Researchers also included human population data for the region, going back 2,000 years, to bolster their findings, which recently were published in the Annals of Forest Science. After hundreds of years of fairly stable levels of fire caused by relatively low numbers of Native Americans in the region, they report, the most significant escalation in burning followed the dramatic increase in human population associated with European settlement prior to the early 20th century. Moreover, it appears that low numbers of Native Americans were capable of burning large areas of the eastern U.S. and did so repeatedly.
After 1940, they found, fire suppression was an ecologically transformative event in all forests…. https://www.sciencedaily.com/releases/2019/05/190521162443.htm

Citation:

Eastern forests shaped more by Native Americans’ burning than climate change
Date: May 21, 2019
Source: Penn State
Summary:
Native Americans’ use of fire to manage vegetation in what is now the Eastern United States was more profound than previously believed, according to a researcher who determined that forest composition change in the region was caused more by land use than climate change.

Journal Reference:
Marc D. Abrams, Gregory J. Nowacki. Global change impacts on forest and fire dynamics using paleoecology and tree census data for eastern North America. Annals of Forest Science, 2019; 76 (1) DOI: 10.1007/s13595-018-0790-y

Here is the press release from Penn State:

Eastern forests shaped more by Native Americans’ burning than climate change

Jeff Mulhollem

May 21, 2019

UNIVERSITY PARK, Pa. — Native Americans’ use of fire to manage vegetation in what is now the Eastern United States was more profound than previously believed, according to a Penn State researcher who determined that forest composition change in the region was caused more by land use than climate change.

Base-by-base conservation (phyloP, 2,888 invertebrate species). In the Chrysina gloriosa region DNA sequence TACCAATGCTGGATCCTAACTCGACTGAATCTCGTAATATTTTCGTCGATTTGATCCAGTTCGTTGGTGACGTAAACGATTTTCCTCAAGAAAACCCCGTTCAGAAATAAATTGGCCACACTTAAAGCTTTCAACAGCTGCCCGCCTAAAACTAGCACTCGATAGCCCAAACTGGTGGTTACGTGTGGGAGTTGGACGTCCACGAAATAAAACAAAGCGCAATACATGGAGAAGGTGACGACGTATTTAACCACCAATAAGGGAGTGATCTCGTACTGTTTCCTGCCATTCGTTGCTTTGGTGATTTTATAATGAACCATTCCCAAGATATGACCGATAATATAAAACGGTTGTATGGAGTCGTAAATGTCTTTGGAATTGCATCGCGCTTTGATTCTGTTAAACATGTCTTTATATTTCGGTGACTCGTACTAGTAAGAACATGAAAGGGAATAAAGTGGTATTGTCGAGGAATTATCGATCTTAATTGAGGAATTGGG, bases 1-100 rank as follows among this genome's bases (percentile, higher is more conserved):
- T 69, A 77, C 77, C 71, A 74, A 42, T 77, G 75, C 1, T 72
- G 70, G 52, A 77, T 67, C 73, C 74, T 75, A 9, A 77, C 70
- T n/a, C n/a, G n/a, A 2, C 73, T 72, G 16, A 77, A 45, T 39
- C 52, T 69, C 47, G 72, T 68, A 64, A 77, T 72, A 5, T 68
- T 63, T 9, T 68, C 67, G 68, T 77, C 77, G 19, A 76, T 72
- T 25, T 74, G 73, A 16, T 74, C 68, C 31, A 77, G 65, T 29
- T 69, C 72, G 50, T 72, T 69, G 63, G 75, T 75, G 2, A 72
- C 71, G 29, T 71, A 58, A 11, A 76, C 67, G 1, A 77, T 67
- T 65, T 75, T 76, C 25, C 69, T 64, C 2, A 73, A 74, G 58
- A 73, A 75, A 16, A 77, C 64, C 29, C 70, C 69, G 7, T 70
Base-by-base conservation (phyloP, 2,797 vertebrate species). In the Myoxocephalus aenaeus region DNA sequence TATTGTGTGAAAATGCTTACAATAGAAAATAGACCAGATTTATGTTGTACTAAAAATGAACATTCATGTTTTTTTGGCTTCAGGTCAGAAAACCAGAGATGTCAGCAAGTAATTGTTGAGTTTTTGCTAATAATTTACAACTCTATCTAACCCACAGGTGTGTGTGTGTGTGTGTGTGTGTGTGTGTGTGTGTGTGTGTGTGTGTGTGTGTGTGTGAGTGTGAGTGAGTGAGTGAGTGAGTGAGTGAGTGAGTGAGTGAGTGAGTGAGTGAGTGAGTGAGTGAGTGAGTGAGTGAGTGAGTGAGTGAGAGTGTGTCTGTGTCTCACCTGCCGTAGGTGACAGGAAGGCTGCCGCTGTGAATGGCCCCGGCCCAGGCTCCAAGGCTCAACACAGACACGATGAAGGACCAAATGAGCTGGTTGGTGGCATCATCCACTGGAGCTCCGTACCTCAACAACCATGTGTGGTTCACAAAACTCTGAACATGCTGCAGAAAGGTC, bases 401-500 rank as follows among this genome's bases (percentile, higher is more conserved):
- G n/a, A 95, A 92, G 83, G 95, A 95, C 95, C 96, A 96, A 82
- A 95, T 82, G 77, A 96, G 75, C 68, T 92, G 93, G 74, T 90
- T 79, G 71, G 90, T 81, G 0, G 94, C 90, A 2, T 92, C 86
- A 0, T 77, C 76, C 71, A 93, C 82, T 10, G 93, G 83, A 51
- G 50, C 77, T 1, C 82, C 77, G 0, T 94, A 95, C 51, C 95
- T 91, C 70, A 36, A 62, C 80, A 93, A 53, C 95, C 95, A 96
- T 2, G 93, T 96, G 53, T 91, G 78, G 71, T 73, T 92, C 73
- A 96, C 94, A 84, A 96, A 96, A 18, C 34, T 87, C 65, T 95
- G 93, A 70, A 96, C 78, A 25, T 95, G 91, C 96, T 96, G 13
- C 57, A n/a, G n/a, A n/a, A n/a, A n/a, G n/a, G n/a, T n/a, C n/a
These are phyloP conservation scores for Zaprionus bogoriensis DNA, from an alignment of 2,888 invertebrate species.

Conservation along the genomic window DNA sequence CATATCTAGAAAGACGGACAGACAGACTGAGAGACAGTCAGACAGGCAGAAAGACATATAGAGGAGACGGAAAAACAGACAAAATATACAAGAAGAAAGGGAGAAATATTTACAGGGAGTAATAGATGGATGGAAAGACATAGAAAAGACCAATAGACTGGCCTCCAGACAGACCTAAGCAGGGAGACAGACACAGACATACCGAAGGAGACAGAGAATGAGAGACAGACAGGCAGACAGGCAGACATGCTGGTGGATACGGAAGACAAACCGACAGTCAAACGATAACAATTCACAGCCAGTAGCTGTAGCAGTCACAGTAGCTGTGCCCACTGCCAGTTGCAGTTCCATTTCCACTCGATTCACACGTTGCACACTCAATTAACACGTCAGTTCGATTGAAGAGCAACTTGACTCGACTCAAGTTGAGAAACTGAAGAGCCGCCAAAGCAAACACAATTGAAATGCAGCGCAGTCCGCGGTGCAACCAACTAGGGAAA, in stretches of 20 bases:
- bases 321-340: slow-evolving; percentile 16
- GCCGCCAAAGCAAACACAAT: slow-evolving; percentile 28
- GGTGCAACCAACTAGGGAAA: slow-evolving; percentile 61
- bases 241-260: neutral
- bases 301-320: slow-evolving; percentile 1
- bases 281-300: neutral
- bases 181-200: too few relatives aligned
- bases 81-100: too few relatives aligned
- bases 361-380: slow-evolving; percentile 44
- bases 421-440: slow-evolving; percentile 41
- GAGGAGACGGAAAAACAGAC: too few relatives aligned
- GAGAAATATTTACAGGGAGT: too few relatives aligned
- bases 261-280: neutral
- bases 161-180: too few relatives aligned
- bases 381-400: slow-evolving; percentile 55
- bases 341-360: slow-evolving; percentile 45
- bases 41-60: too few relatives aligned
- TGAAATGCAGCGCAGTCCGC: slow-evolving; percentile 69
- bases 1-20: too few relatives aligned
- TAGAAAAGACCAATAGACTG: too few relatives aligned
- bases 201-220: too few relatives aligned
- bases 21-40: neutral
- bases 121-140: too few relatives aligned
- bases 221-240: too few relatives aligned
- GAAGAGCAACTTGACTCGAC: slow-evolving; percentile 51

“I believe Native Americans were excellent vegetation managers and we can learn a lot from them about how to best manage forests of the U.S.,” said Marc Abrams, professor of forest ecology and physiology in the College of Agricultural Sciences. “Native Americans knew that to regenerate plant species that they wanted for food, and to feed game animals they relied on, they needed to burn the forest understory regularly.”
Over the last 2,000 years at least, according to Abrams — who for three decades has been studying past and present qualities of eastern U.S. forests — frequent and widespread human-caused fire resulted in the predominance of fire-adapted tree species. And in the time since burning has been curtailed, forests are changing, with species such as oak, hickory and pine losing ground.
“The debate about whether forest composition has been largely determined by land use or climate continues, but a new study strongly suggests anthropogenic fire has been the major driver of forest change in the East,” said Abrams. “That is important to know because climate change is taking on an ever larger proportion of scientific endeavor.”
But this phenomenon does not apply to other regions, Abrams noted. In the western U.S., for example, climate change has been much more pronounced than in the East. That region has received much more warming and much more drought, he explained.
“Here in the East, we have had a slight increase in precipitation that has ameliorated the warming,” said Abrams.
To learn the drivers of forest change, researchers used a novel approach, analyzing both pollen and charcoal fossil records along with tree-census studies to compare historic and modern tree composition in the forests of eastern North America. They looked at seven forest types in the north and central regions of the eastern United States. Those forest types encompass two distinct floristic zones — conifer-northern hardwood and sub-boreal to the north, and oak-pine to the south.
The researchers found that in the northernmost forests, present-day pollen and tree-survey data revealed significant declines in beech, pine, hemlock and larches, and increases in maple, poplar, ash, oak and fir. In forests to the south, both witness tree and pollen records pointed to historic oak and pine domination, with declines in oak and chestnut and increases in maple and birch, based on present-day data.
“Modern forests are dominated by tree species that are increasingly cool-adapted, shade-tolerant, drought-intolerant pyrophobes — trees that are reduced when exposed to repeated forest burning,” Abrams said. “Species such as oak are largely promoted by low-to moderate-level forest fires. Furthermore, this change in forest composition is making eastern forests more vulnerable to future fire and drought.”